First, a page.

return fromEvent(document, 'mousemove');
        innerObservable.subscribe((position) => {
    • debounceTime:

      Debounce time delays the emission of items from the source observable until a specified amount of time has passed without another source emission.

        import { fromEvent } from 'rxjs';
        import { debounceTime } from 'rxjs/operators';
        const input = document.getElementById('input');
        const inputObservable = fromEvent(input, 'input');
        const debouncedInput = inputObservable.pipe(
        debouncedInput.subscribe((event) => {
    • scan:

      Scan operator applies an accumulator function over the source observable sequence and returns each intermediate result.

        import { from } from 'rxjs';
        import { scan } from 'rxjs/operators';
        const source = from([1, 2, 3, 4, 5]);
        const scanned = source.pipe(
          scan((acc, curr) => acc + curr, 0)
        scanned.subscribe((value) => {
        }); // Output: 1, 3, 6, 10, 15
    • distinctUntilChanged:

      This operator suppresses consecutive duplicate items emitted by the source observable.

        import { of } from 'rxjs';
        import { distinctUntilChanged } from 'rxjs/operators';
        const source = of(1, 1, 2, 2, 3, 3, 3, 4, 5);
        const distinct = source.pipe(
        distinct.subscribe((value) => {
        }); // Output: 1, 2, 3, 4, 5
    • takeUntil:

      TakeUntil emits the values emitted by the source observable until a notifier observable emits a value.

        import { interval, fromEvent } from 'rxjs';
        import { takeUntil } from 'rxjs/operators';
        const source = interval(1000);
        const stopTimer = fromEvent(document, 'click');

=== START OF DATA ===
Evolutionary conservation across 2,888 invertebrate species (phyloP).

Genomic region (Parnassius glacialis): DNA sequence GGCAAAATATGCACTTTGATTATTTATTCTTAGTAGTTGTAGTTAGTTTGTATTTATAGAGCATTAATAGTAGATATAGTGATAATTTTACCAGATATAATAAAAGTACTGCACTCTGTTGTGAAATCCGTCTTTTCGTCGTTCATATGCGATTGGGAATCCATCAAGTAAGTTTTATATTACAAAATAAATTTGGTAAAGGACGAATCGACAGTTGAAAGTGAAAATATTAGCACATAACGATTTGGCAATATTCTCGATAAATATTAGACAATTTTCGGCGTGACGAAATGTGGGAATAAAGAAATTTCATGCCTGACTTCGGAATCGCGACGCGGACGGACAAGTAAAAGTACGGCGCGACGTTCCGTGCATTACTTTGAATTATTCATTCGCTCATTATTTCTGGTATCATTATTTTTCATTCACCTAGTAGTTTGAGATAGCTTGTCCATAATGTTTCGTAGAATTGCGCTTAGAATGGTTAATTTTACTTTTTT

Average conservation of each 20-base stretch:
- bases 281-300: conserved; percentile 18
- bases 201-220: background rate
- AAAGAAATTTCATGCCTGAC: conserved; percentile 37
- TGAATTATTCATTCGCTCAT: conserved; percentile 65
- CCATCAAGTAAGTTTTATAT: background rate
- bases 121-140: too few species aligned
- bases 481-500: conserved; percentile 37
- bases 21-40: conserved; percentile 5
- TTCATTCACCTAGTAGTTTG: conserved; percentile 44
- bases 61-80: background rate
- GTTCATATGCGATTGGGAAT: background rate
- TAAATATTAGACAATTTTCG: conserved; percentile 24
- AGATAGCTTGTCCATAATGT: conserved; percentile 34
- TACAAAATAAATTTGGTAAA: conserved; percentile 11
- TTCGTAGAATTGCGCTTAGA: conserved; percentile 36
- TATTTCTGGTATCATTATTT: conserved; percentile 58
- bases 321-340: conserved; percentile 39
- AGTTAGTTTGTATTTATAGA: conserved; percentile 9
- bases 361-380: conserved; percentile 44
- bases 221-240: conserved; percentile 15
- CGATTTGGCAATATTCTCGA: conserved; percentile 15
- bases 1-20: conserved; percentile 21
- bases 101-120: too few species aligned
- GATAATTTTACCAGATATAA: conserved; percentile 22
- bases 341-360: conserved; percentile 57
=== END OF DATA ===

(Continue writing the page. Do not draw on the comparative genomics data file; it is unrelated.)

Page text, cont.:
const timer = source.pipe(
        timer.subscribe((value) => {
        }); // Output: 0, 1, 2, ... until a click event occurs
    • concat:

      It preserves the order of the observables and starts emitting values from the first observable provided, waits for it to complete, then moves to the next observable, and so on.

        import { concat, of, interval } from 'rxjs';
        import { take } from 'rxjs/operators';
        // Emits 0, 1, 2 over time with a one-second interval
        const source1 = interval(1000).pipe(take(3));
        // Emits 'A', 'B', 'C' immediately
        const source2 = of('A', 'B', 'C');
        const concatenated = concat(source1, source2);
          next: (value) => console.log(value),
          complete: () => console.log('Concatenation completed'),
        // Output:
        /* 0 // emitted after 1 second
           1 // emitted after another second
           2 // emitted after another second
           Concatenation completed

These are just a few examples of the many operators available in RxJS. Experimenting with these operators in different scenarios will give you a better understanding of their capabilities and how they can be utilized to enhance your reactive programming workflows.

"Thank you for reading! Stay tuned for more insightful content, and don't hesitate to reach out with any questions or feedback. Happy learning and coding!! "